Television is Important now! We live in a time where television shows can be thought of as more than just pure entertainment. Not that they didn't exist in this capacity in the past, but the age of so-called Prestige Television has opened the door for a lot of shows that are interested in having Serious Conversations about Serious Topics. For the most part, the televised landscape has been made all the better for it. In particular, it's been neat to watch how television comedy has grown and stretched its legs over the course of the last several years. Some comedies have done this with meta-structure, where their episode-to-episode comings and goings are all in service of exploring some larger idea or philosophical statement.

Consider the way Unbreakable Kimmy Schmidt uses its sitcom format to explore trauma survival and self-actualization or the way Last Man on Earth examines isolation, companionship, tradition, and community by way of Will Forte getting half of his face and head shaved off. Other shows like Always Sunny in Philadelphia are content to stick with a basic episodic structure, but take advantage of the current creative landscape to do some really boundary-pushing things within it. Consider episodes like "The Gang Takes Out Their Trash," or "The Gang Tries Desperately to Win an Award," that operate within a sitcom's "weekly reset" structure, working within it to explore some very dramatically-rich subtext.

The Mick, a Fox sitcom in which Kaitlin Olsen plays a lowlife who is asked to look after the three children of her wealthy sister after said sister (and said sister's husband) are forced to flee the country in the face of fraud and tax evasion charges, unfortunately can't decide which type of show it wants to be. It's poised to offer an interesting look at culture clash, the artifice of East Coast high society, the impact parents can have on their children even in absentia, or the implications of one generation's financial misdeeds on the one that comes after it, but isn't really sure as to whether or not it's interested in doing any of those things.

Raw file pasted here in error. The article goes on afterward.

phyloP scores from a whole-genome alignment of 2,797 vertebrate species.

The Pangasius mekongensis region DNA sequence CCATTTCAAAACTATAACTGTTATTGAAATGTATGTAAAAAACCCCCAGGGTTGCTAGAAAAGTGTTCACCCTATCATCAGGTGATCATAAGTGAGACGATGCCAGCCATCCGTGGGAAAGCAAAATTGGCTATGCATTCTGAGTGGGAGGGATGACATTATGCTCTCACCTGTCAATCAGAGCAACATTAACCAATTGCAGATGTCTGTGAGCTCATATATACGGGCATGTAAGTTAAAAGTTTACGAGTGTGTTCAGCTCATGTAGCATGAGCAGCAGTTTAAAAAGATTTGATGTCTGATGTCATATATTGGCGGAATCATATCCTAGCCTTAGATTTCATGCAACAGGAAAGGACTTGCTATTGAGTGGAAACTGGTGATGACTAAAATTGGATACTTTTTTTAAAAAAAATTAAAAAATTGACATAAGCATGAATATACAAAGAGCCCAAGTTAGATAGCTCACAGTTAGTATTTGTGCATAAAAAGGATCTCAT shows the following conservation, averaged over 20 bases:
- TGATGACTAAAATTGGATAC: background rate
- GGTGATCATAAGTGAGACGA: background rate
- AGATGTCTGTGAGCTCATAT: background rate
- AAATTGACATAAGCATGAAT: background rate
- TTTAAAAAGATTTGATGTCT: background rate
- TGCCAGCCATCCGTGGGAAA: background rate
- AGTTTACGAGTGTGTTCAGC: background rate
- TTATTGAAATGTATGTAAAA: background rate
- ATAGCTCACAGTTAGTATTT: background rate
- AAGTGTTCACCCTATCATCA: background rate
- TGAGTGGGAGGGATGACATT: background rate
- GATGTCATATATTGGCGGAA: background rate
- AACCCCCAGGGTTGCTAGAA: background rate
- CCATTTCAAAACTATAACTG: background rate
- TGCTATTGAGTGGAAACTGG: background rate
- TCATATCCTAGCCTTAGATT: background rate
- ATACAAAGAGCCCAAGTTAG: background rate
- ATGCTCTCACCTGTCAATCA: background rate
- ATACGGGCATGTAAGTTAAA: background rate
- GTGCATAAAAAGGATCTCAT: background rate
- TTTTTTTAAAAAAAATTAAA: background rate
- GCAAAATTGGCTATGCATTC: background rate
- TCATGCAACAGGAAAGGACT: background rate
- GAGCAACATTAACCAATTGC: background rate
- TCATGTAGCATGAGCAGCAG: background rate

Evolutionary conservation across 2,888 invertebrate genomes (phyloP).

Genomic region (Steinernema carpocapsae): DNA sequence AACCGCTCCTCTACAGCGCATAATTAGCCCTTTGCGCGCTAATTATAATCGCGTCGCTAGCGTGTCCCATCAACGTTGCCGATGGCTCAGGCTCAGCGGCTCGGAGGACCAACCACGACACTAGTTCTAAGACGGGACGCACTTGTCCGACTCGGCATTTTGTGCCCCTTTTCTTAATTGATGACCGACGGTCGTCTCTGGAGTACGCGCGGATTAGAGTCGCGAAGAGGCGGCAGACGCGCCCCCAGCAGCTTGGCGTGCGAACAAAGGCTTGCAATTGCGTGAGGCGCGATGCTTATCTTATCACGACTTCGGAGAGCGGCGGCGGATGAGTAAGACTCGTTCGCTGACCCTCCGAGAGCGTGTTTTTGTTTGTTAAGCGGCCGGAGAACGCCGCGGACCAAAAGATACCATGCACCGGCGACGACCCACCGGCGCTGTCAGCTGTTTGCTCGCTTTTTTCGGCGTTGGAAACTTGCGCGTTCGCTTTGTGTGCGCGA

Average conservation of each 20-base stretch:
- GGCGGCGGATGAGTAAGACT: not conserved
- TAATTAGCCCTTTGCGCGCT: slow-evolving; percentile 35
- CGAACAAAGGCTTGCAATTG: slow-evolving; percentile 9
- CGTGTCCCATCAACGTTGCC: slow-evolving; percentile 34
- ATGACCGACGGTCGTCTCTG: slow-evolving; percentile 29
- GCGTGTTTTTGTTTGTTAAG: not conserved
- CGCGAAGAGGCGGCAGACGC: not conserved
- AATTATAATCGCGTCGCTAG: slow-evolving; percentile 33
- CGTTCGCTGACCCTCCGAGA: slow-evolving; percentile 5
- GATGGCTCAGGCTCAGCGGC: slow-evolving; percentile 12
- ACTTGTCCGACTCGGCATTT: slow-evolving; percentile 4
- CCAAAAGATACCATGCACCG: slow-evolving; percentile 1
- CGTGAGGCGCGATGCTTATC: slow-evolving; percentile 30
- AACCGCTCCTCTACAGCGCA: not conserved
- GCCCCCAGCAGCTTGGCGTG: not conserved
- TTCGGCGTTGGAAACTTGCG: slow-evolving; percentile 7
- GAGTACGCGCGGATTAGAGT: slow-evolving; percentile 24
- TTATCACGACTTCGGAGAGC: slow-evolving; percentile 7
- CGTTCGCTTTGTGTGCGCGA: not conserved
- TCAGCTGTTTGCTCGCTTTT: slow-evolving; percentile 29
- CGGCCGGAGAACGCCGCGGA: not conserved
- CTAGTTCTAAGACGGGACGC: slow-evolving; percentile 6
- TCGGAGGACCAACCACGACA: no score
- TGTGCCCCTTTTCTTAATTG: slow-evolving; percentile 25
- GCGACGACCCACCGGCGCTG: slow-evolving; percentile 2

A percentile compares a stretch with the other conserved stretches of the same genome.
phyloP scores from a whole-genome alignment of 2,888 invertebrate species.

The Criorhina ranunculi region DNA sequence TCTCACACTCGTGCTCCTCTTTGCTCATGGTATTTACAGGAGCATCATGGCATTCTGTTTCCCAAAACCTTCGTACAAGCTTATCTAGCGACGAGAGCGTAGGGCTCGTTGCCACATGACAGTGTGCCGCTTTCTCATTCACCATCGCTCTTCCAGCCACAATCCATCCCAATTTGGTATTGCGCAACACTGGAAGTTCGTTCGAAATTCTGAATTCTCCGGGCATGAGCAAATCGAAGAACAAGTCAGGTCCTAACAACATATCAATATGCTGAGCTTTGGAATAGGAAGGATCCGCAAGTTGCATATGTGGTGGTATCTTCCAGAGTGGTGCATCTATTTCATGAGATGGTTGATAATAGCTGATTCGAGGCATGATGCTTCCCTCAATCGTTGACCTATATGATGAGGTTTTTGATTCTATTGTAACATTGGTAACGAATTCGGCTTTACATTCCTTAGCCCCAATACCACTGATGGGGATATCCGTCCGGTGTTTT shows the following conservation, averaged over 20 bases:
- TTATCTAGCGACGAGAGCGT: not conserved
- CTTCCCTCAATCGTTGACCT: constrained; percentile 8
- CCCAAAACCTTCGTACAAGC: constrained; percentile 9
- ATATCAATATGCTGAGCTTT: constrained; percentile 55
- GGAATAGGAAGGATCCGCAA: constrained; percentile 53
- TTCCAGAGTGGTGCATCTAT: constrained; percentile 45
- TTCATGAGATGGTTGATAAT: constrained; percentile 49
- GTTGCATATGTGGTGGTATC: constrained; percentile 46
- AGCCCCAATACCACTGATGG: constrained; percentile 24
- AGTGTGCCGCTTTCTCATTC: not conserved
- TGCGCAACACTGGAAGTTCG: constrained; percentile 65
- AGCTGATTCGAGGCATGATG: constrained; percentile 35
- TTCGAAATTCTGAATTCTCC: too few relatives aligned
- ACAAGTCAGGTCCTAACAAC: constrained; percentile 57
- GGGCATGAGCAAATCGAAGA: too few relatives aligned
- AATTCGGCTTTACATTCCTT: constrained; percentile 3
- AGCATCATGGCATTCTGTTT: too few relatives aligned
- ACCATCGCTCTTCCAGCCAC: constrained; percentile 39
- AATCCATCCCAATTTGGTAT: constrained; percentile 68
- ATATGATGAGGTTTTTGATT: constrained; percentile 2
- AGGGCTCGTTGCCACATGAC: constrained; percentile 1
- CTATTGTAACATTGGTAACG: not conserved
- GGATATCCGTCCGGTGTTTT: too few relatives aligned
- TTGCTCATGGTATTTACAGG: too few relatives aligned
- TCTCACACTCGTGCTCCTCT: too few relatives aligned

"The Country Club" is a good example of this indecisiveness, alternating between Sabrina's goofily elaborate plot to take revenge against a gossip columnist and Chip's struggle to deal with the fact that his parents' scandal has called into question his standing at the local country club (which totally existed this whole time but wasn't mentioned for six episodes). Each storyline could be a great way to work in some subtle thematics and character growth, but they both wind up going for only the barest of minimums.

Chip decides that he is being "boxed out" by society at large as soon as things stop going his way, prompting a club member of lesser standing to step in and offer a bit of life advice. It offers the episode a series of sweet moments as Paul Ben-Victor's Jerry Berlin provides Chip with a father figure and some emotional reassurance that he clearly desperately needs. "The Country Club" trades character development for weak laughs, though, as Chip turns on Berlin as soon as his social standing is restored, finishing out the episode having clearly learned nothing nor grown in the least (in fact, this is explicitly stated about every character at the end of the episode).

Sabrina's storyline is no less inspired, as she conspires to exact revenge on a social-havoc-wreaking gossip columnist. This objective yields a few of the episode's best laughs — the clear implausibility of Sabrina's grand scheme followed by absolutely one of it working out as planned is pretty good — but stretches its premise as thinly as possible and again does nothing to deepen its characters or say anything about the way they relate to one another.

And so The Mick closes out another episode seeming unsure as to what it actually wants to be. Not every show needs to have some sort of deeper conversation baked into its premise, but one with as much thematic potential as The Mick's can at least be expected to do something interesting. And hey, in the absence of substantive storytelling, a high concentration of laughs will do just fine! The problem is that The Mick needs to have at least one of those things going for it, and this particular episode happens to be a little light on both.


Oh, and also...

• Drunk Alba positively steals every scene in which she appears. Carla Jimenez has very quickly established herself as the show's shadow MVP.

• Given their extremely limited English capabilities, how did the two Japanese dudes on Chip's golf team even make their accusation in the first place?

• "Could you please stop making eye contact with me?" Ben just destroys whenever he shows up.